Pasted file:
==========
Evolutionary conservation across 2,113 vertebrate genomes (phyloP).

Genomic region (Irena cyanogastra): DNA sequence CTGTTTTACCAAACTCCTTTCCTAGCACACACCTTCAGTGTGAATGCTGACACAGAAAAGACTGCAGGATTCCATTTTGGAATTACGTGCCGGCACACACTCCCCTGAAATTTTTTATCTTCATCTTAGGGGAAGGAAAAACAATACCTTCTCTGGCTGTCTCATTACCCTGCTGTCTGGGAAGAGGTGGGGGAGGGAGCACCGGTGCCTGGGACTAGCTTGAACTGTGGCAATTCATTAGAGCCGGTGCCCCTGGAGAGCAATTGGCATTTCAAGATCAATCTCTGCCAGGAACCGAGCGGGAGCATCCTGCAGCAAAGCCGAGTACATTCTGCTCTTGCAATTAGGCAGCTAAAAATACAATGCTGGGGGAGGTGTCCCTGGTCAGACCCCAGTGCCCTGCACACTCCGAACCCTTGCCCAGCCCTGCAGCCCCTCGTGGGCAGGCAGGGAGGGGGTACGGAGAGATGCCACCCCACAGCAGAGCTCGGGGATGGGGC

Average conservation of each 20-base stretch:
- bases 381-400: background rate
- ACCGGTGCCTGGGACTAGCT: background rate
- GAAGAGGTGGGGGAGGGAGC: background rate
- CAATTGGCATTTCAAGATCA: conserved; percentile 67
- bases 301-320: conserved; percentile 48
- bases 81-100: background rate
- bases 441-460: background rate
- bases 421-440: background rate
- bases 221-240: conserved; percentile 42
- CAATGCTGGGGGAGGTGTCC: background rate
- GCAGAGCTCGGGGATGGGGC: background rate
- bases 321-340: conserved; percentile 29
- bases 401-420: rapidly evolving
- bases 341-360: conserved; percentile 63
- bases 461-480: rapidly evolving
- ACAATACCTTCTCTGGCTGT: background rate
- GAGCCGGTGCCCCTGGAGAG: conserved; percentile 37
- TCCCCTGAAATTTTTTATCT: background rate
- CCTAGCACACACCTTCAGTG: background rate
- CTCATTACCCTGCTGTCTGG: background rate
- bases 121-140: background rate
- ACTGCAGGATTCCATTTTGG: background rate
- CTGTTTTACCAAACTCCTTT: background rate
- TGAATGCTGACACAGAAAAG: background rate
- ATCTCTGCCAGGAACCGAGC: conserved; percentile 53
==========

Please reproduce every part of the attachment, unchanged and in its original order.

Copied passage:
Evolutionary conservation across 2,113 vertebrate genomes (phyloP).

Genomic region (Irena cyanogastra): DNA sequence CTGTTTTACCAAACTCCTTTCCTAGCACACACCTTCAGTGTGAATGCTGACACAGAAAAGACTGCAGGATTCCATTTTGGAATTACGTGCCGGCACACACTCCCCTGAAATTTTTTATCTTCATCTTAGGGGAAGGAAAAACAATACCTTCTCTGGCTGTCTCATTACCCTGCTGTCTGGGAAGAGGTGGGGGAGGGAGCACCGGTGCCTGGGACTAGCTTGAACTGTGGCAATTCATTAGAGCCGGTGCCCCTGGAGAGCAATTGGCATTTCAAGATCAATCTCTGCCAGGAACCGAGCGGGAGCATCCTGCAGCAAAGCCGAGTACATTCTGCTCTTGCAATTAGGCAGCTAAAAATACAATGCTGGGGGAGGTGTCCCTGGTCAGACCCCAGTGCCCTGCACACTCCGAACCCTTGCCCAGCCCTGCAGCCCCTCGTGGGCAGGCAGGGAGGGGGTACGGAGAGATGCCACCCCACAGCAGAGCTCGGGGATGGGGC

Average conservation of each 20-base stretch:
- bases 381-400: background rate
- ACCGGTGCCTGGGACTAGCT: background rate
- GAAGAGGTGGGGGAGGGAGC: background rate
- CAATTGGCATTTCAAGATCA: conserved; percentile 67
- bases 301-320: conserved; percentile 48
- bases 81-100: background rate
- bases 441-460: background rate
- bases 421-440: background rate
- bases 221-240: conserved; percentile 42
- CAATGCTGGGGGAGGTGTCC: background rate
- GCAGAGCTCGGGGATGGGGC: background rate
- bases 321-340: conserved; percentile 29
- bases 401-420: rapidly evolving
- bases 341-360: conserved; percentile 63
- bases 461-480: rapidly evolving
- ACAATACCTTCTCTGGCTGT: background rate
- GAGCCGGTGCCCCTGGAGAG: conserved; percentile 37
- TCCCCTGAAATTTTTTATCT: background rate
- CCTAGCACACACCTTCAGTG: background rate
- CTCATTACCCTGCTGTCTGG: background rate
- bases 121-140: background rate
- ACTGCAGGATTCCATTTTGG: background rate
- CTGTTTTACCAAACTCCTTT: background rate
- TGAATGCTGACACAGAAAAG: background rate
- ATCTCTGCCAGGAACCGAGC: conserved; percentile 53